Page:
When Salvadoran Evelyn Hernández, 21, was charged with aggravated homicide in the death of her stillborn baby, she was handed a 30-year prison sentence. On Monday, a judge acquitted Hernández: A notable triumph, advocates say, in a country with one of the world’s most severe abortion bans.

Hernández’s lawyers say she was raped at the age of 18. Those close to Hernández say she didn’t know she was nearly 34 weeks pregnant in 2016, when she walked into a latrine and delivered a stillborn child. Her mother found her, bleeding and unconscious, before rushing her to a hospital.

Paula Avila Guillen, director of Latin America Initiatives at the Women’s Equality Center, said a doctor concluded that Hernández’s condition was a result of an “incomplete abortion.” Police discovered her fetus in the latrine and charged Hernández with aggravated homicide.

“Mere suspicion of possible abortion immediately makes [women] guilty, presumption of innocence gets erased,” said Guillen, who worked closely with Hernández’s defense team. “When police were notified, they shackled her to a hospital bed and interrogated her.”

Hernández spent 33 months in prison and was released in February after a successful appeal. In an attempt to retry Hernández on the same charges, prosecutors last week fought to increase her sentence to 40 years, arguing that she had lied about being raped and should have known she was pregnant.

Evelyn Hernández, who was sentenced to 30 years in prison for a suspected abortion, embraces activist Mariana Moisa after being absolved at a hearing Monday in Ciudad Delgado, El Salvador. (Jose Cabezas/Reuters)
Evelyn Hernández, who was sentenced to 30 years in prison for a suspected abortion, embraces activist Mariana Moisa after being absolved at a hearing Monday in Ciudad Delgado, El Salvador. (Jose Cabezas/Reuters)

The woman bled frequently and faced other obstetric ailments during her pregnancy, Guillen said, which she confused with her period.

The judge “simply couldn’t see enough evidence to be convinced she had done anything to commit any crimes,” Guillen said. “It was the right thing to do.”

Other abortion cases in Latin American

Several Latin American countries have stringent abortion laws, including Argentina, where an 11-year-old rape victim was forced to give birth in February, even though the girl had repeatedly asked for an abortion. But no restriction is more severe than El Salvador’s absolute ban, which has been in place since the late 1990s and applies even if a mother’s life is in danger.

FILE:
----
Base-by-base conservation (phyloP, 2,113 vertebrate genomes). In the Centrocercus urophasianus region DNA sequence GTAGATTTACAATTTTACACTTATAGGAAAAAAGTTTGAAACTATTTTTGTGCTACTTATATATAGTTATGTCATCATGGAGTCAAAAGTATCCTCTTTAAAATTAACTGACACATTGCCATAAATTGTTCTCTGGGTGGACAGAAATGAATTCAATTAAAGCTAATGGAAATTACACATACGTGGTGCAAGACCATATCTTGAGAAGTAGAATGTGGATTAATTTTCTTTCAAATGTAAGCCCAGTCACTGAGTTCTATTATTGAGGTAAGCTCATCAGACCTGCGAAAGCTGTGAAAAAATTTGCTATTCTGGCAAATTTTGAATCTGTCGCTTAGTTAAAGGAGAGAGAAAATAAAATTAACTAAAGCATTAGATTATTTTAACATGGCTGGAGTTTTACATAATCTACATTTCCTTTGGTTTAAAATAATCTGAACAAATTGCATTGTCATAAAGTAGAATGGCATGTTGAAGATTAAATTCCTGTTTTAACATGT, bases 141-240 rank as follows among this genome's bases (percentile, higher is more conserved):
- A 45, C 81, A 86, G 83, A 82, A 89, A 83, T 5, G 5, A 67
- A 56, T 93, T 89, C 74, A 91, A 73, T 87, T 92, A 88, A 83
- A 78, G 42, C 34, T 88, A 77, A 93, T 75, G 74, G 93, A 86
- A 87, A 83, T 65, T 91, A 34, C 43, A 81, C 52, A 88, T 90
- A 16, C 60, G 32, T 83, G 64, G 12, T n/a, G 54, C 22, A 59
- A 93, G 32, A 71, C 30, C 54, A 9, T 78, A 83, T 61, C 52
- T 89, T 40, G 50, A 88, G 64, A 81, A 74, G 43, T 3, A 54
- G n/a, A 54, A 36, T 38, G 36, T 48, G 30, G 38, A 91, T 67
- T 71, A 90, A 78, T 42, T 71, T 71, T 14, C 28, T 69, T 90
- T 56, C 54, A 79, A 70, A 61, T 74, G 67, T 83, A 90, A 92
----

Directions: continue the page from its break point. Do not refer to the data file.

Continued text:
Guillen and other advocates say the ban is applied arbitrarily and specifically targets poor women in El Salvador who lack access to quality medical care. Even in instances of miscarriage, prosecutors in the country seek homicide or manslaughter charges on top of abortion-related counts.

Hernández’s case was remedied only after a painstaking process, and Guillen notes that this was just the second time a judge in the country has ruled that a stillbirth or miscarriage was not criminal. About 20 women remain imprisoned under similar circumstances, Guillen said.

But slowly, some of them have had their charges commuted or dismissed.

In December, Imelda Cortez was released after spending about 18 months in prison for attempted murder. She also gave birth to a baby in a latrine, but the infant survived, and prosecutors argued that she hid her pregnancy and was negligent. Cortez contended she was a rape victim and did not know she was pregnant.

Four months later, three Salvadoran women charged with aggravated homicide after suffering miscarriages had their sentences commuted. They’d spent a collective 29 years in prison.

“The stories are all so similar because they all follow a pattern of persecution of women who have stillbirths and are impoverished,” Guillien said.

“You have to mobilize the world to save one woman; that’s what it takes in El Salvador."

Morena Herrera, an prominent advocate for women’s rights in the country, said in a statement that Hernández’s acquittal “is a sign of hope for all women who remain in jail for crimes they did not commit, for health problems that should have never been brought to court."

“It is a hope for Salvadoran society because we are beginning to take steps along the path of justice, of truth and of well-being for everyone,” Herrera added. “No woman should go through the ordeal that Evelyn did.”

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